occupying an estate known as Pendennis, one of several well-known prefabricated
houses that were brought around Cape Horn in the 1850s by Commodore Stockton. A lack
of sawmills in the West made imported prefabricated houses a viable option for those
with the means to establish substantial residences. The family lived at Pendennis,
located at the corner of Stockton Avenue and Polhemus Street, until it burned in
1914. A new house was erected on the property in 1916, and was eventually moved onto
the grounds of Bellarmine College Preparatory School in 1946, where it still
Charles Polhemus also owned a nine-hundred acre ranch in Coyote, which his son George
Polhemus managed until the late 1890s when it was sold to the Spreckles family.
George and his wife Jennie (Jane Eliza Ryder, married in 1887), daughter of local
jeweler George R. Ryder, retained ninety acres in Coyote where they built a house
and kept orchards. In 1906, George was the local Winton Automobile dealer, and
became a founding member and the first president of the Santa Clara County
George and Jennie’s son Charles B. Polhemus, named for his grandfather, inherited the
estate of Pendennis and constructed a new house on it in the 1950s after selling the
Stockton Avenue property.
Charles Bispham Polhemus died in San Jose in 1904, followed shortly by his son George
Polhemus in 1914. Jennie Polhemus died in 1938 at the age of seventy-four. George
and Jennie’s son Charles B. Polhemus died in 1969, and his wife Irene in 1990. The
couple left no heirs. Mary Josephine Polhemus moved to Italy with her long-time
companion Adeline Mills prior to World War I. She died there in 1935.
The following terms may be used to index this collection.
Subjects and Indexing Terms
Automobiles – Societies, etc.
Cerro Allegre Rancho (San
Pendennis (San Jose,
Polhemus, Charles B.
Polhemus, George B.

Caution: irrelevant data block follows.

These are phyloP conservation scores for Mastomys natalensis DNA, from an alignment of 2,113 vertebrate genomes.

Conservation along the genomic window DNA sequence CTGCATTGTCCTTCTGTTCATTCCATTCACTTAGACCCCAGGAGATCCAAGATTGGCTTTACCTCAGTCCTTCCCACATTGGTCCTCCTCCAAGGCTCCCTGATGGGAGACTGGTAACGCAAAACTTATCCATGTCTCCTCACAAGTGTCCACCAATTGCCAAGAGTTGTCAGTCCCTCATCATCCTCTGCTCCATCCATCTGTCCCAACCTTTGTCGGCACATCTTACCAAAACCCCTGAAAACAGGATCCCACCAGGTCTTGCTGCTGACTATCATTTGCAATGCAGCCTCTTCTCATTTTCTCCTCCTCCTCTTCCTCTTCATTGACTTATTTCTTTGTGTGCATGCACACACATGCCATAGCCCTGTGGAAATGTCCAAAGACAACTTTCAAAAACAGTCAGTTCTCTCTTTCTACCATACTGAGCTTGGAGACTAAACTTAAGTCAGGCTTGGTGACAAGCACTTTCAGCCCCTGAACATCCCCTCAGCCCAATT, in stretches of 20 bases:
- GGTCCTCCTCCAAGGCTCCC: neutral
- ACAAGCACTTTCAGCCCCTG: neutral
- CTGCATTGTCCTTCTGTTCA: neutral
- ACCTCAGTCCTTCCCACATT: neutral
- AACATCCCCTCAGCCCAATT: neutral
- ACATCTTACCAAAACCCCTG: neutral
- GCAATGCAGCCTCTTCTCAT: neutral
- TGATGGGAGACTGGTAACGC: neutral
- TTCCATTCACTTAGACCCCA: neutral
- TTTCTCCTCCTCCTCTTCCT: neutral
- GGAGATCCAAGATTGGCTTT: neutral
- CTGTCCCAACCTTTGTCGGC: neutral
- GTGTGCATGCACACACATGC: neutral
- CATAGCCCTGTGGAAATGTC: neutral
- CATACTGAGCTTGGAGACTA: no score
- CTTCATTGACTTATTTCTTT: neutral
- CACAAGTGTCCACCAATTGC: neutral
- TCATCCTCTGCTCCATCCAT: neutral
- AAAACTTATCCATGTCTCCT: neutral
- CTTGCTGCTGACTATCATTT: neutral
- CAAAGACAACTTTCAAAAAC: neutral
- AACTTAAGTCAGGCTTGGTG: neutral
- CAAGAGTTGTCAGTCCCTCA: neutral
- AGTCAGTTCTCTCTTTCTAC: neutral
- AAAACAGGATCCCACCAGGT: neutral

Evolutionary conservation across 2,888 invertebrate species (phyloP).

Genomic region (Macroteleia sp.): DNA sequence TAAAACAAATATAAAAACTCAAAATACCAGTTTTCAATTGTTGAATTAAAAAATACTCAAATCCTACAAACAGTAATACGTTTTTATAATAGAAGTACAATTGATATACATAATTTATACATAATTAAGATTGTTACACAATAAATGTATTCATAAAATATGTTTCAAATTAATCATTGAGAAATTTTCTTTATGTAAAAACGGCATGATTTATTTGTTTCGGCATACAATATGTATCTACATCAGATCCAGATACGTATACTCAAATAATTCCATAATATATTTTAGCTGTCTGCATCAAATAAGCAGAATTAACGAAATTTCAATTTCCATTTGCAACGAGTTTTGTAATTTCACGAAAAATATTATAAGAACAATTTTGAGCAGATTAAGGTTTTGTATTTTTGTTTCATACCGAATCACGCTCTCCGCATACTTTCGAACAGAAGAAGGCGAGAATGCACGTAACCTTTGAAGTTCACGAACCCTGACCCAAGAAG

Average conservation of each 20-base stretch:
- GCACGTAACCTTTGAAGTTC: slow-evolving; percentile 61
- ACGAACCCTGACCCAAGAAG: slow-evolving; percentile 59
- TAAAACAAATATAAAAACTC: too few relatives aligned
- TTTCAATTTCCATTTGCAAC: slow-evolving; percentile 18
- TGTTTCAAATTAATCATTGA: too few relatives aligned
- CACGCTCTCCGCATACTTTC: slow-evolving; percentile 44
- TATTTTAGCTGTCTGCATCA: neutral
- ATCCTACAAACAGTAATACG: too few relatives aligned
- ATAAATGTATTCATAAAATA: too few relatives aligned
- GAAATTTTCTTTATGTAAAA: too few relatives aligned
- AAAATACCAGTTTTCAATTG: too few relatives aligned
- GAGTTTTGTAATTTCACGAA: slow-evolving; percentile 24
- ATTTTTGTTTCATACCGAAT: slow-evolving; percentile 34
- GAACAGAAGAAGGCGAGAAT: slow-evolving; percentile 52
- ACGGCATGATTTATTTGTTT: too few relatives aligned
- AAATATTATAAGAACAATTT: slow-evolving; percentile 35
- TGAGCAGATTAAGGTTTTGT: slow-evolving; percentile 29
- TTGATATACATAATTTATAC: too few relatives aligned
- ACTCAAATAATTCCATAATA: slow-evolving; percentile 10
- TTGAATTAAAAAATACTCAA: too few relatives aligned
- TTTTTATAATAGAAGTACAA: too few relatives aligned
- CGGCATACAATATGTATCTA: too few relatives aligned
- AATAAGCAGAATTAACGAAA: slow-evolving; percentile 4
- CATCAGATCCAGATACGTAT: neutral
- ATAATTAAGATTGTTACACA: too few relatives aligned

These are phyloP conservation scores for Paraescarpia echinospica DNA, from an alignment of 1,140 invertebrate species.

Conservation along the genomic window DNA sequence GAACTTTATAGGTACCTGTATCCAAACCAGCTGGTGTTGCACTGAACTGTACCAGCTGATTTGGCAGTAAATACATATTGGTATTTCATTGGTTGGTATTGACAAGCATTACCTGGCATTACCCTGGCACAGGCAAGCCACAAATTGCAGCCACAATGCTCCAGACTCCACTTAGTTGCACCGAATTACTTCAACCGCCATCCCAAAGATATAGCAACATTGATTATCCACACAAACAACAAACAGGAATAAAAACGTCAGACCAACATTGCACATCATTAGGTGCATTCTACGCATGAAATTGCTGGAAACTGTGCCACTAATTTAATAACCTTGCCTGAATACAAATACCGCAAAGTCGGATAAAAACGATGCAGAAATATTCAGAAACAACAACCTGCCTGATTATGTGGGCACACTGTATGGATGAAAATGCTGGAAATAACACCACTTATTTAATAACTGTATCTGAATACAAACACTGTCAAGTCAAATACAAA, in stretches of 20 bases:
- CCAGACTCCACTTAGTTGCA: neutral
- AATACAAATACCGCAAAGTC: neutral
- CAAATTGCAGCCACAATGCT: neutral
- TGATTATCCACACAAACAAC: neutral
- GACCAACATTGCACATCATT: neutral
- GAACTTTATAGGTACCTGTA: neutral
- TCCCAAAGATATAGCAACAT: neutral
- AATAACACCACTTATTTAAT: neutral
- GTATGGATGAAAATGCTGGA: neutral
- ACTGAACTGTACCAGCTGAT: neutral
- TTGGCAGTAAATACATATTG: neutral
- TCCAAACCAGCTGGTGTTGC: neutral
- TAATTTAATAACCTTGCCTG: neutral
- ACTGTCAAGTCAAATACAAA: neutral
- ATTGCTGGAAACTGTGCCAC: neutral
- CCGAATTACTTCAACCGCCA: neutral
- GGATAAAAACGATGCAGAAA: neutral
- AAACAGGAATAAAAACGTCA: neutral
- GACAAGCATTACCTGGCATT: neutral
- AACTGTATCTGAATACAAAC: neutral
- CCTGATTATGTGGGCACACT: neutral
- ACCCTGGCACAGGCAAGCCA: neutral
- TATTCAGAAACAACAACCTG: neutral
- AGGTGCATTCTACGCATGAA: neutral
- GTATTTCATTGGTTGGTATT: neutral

Polhemus, Jennie (Jane
Eliza Ryder) (d. 1938)
Santa Clara County
Santa Clara County Automobile
Scope and Content
The Charles B. Polhemus Family Albums collection consists of two photo albums and
several pieces of correspondence.
One photo album chronicles the 1908 outings of the newly-formed Santa Clara
Automobile Club, which traveled throughout Santa Clara County and ventured south
into Monterey and Carmel. The auto club organized tours and excursions throughout
the county and ventured south to Monterey and Carmel. Scenic destinations for
Polhemus family excursions as well as Auto Club tours included many points of local
and regional interest such as the New Almaden Quicksilver Mines, the sumptuous Hotel
Del Monte in Monterey, the famed Seventeen Mile Drive at Pebble Beach, Point Lobos
and Gus Lion’s ranch near San Martin. One especially exciting and historic trip took
the Club over the mountains to Santa Cruz in 1908 to see President Roosevelt’s Great
White Fleet anchored off the coast in Monterey Bay.
A second photo album chronicles the excursions of the Polhemus family throughout San
Jose and Santa Cruz, including Congress Springs.
The correspondence in this collection primarily relates to a trip Charles B. Polhemus
took to Italy in 1924.